An escalator is essentially a moving staircase designed to make your ride as smooth as possible. In addition to its own safety-centric design, here a few tips on maintaining a safe ride whilst using an escalator.online adult sex toys nfl jerseys cheap wigs for black women nike air max sale mens air jordan sale best sex toys custom baseball jerseys customized jerseys lace front wigs nike air max sale outlet nike air jordan womens high top cheap nfl jersey best sex toy for men diy sex toys women’s nike air max
1. Before Boarding an Escalator
- Confirm the direction of the escalator before stepping on it.
- Do not use a cane, and do not navigate a person with a walker or someone in a wheelchair on to an escalator.
- Do not step on an escalator barefoot, and ensure any laced shoes are firmly tied.
2. While Riding an Escalator
- Keep loose clothing clear of steps and sides.
- Do not rest your handbag or parcels on the handrail.
- Stand toward the middle of the step – away from the sides and face forward.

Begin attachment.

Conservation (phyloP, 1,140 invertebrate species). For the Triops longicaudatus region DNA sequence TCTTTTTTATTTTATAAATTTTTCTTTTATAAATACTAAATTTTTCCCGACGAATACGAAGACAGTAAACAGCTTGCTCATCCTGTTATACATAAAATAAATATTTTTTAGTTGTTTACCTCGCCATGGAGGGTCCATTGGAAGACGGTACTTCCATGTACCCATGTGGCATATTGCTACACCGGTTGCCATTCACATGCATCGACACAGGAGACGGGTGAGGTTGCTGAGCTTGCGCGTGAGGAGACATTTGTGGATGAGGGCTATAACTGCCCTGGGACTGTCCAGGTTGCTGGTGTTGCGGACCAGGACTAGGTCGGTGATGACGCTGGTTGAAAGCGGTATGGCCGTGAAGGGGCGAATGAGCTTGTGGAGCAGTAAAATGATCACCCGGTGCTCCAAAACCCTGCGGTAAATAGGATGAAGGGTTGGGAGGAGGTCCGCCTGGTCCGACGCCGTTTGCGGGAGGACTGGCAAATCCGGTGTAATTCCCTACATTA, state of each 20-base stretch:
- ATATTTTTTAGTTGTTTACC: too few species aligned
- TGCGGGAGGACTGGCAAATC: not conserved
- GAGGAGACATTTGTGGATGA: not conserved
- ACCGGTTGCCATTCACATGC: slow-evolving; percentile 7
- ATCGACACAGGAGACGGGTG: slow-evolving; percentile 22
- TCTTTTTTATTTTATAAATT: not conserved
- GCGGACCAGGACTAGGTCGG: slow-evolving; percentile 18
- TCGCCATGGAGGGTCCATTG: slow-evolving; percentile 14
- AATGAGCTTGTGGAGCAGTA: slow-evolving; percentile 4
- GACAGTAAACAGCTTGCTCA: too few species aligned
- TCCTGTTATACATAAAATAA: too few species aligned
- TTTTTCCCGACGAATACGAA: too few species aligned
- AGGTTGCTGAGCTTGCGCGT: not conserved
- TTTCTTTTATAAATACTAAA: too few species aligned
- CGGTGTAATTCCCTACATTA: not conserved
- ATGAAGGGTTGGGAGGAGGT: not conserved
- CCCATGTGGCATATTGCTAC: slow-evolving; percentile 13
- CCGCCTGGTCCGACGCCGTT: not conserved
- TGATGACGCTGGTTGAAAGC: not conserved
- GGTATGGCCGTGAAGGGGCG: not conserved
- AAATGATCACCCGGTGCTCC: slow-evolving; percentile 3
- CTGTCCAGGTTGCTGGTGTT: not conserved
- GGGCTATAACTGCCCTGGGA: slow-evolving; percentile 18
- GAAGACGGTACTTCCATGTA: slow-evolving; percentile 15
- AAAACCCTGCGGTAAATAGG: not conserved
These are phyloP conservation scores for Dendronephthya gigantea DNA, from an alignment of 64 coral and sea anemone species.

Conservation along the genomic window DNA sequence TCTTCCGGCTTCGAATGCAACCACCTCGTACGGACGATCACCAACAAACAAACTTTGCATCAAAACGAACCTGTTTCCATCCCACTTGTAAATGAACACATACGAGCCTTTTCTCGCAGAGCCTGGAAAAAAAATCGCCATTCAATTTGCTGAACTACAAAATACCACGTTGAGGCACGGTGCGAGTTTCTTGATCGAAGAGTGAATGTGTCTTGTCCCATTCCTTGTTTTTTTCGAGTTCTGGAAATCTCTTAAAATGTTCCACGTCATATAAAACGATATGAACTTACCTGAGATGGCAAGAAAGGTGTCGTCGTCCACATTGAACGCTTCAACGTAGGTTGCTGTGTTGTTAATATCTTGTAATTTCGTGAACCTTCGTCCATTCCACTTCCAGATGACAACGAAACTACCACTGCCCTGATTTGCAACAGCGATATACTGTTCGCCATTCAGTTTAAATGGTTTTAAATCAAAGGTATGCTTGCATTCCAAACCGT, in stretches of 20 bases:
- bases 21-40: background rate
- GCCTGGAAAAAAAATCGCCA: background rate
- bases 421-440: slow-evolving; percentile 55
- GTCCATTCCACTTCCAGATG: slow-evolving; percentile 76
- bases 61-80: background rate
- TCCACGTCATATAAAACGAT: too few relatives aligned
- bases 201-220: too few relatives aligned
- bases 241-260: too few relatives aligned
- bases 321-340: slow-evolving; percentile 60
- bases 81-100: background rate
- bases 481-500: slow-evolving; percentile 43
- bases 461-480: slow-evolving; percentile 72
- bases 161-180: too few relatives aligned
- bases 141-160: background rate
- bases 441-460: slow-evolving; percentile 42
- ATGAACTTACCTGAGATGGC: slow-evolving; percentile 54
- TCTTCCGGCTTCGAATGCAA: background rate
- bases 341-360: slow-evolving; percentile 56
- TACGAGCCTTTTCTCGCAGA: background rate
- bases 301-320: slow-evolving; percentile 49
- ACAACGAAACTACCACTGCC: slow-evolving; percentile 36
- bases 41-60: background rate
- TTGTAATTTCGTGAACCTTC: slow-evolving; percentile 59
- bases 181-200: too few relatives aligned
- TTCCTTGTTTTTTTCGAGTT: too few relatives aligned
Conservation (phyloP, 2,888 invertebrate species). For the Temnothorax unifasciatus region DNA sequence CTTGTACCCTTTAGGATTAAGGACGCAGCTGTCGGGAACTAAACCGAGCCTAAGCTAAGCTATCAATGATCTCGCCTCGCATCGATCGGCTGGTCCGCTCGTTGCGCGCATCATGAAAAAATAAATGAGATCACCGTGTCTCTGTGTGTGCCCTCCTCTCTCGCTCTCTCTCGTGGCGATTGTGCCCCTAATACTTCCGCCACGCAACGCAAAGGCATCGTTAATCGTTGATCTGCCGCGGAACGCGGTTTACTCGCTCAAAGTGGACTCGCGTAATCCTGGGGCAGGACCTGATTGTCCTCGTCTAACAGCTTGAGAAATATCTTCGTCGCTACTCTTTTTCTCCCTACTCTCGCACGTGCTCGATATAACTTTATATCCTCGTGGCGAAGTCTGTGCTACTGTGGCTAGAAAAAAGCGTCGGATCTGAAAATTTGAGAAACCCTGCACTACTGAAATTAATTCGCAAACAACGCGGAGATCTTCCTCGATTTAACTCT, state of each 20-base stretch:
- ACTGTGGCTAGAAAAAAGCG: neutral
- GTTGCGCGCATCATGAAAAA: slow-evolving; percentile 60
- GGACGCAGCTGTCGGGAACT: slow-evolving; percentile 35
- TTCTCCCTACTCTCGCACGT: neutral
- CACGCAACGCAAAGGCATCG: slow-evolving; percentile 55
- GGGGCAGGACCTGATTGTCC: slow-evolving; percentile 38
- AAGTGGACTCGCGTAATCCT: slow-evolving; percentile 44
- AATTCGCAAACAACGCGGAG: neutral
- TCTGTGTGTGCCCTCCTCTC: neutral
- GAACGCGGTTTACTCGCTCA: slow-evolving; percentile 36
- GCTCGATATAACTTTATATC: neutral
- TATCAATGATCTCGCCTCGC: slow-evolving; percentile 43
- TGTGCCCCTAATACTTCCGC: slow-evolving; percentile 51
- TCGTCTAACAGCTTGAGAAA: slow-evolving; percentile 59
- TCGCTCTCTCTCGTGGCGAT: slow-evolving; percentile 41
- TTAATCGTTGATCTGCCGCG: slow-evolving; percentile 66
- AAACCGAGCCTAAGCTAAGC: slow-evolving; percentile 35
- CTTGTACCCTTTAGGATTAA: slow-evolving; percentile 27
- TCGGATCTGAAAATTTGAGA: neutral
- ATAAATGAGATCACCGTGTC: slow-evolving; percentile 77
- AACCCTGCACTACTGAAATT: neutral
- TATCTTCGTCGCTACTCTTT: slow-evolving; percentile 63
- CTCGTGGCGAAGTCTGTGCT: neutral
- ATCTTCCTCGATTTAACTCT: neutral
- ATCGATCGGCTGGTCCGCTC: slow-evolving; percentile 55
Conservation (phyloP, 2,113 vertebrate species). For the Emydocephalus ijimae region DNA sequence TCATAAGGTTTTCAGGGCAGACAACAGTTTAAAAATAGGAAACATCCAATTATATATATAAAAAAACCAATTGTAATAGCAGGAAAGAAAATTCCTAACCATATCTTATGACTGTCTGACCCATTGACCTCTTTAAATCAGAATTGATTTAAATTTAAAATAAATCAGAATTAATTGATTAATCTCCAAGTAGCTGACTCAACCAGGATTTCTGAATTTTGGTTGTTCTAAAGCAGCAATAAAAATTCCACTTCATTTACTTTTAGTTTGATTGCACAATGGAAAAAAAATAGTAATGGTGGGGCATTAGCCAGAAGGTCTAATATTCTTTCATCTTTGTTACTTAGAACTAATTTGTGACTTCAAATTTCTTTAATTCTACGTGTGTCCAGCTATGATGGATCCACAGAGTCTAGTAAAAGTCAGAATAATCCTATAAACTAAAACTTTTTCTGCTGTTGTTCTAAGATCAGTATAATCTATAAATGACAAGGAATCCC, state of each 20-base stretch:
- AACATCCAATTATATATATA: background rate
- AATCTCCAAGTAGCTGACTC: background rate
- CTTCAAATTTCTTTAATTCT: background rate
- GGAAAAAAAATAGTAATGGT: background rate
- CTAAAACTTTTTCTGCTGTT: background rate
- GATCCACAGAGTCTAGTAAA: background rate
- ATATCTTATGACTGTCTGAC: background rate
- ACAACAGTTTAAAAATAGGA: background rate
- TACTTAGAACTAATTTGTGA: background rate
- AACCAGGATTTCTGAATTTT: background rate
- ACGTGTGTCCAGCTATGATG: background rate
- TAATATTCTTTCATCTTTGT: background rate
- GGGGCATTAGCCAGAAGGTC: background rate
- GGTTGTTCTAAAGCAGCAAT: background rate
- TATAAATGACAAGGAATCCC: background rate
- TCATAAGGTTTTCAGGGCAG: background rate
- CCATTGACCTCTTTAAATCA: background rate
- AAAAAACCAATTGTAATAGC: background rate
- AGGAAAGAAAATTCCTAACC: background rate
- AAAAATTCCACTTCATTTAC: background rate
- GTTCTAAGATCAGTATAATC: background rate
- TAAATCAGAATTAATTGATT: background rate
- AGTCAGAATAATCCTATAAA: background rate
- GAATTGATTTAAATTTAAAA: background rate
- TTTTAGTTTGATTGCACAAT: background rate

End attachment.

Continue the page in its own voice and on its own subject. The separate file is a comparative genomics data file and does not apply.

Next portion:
- Keep a firm grip on the handrail.
- Re-position your hand slowly if the handrail moves ahead or behind the steps.
- Pay attention. Do not day dream or gaze about while riding.
3. When Exiting an Escalator
- Step off promptly, and do not hesitate.
- Immediately move clear of the escalator exit area. Do not stop to talk or look around. Other passengers may be behind you.
Escalators have been designed with several features ensuring passenger safety. An escalator moves at half the normal walking speed of 90 to 120 feet per minute, and the moving steps are designed to move simultaneously with the handrail to help passengers maintain their balance. Furthermore, handrails extend several feet past the entry in order to help passengers adjust to the correct speed before stepping on the steps.
An escalator’s brakes and shutoff are automatically activated when it is detected that the speed is too fast or too flow. In addition, while riding an escalator, check for the emergency Stop button, which will be located at the top or bottom landings of an escalator’s handrail in the event that it will be needed.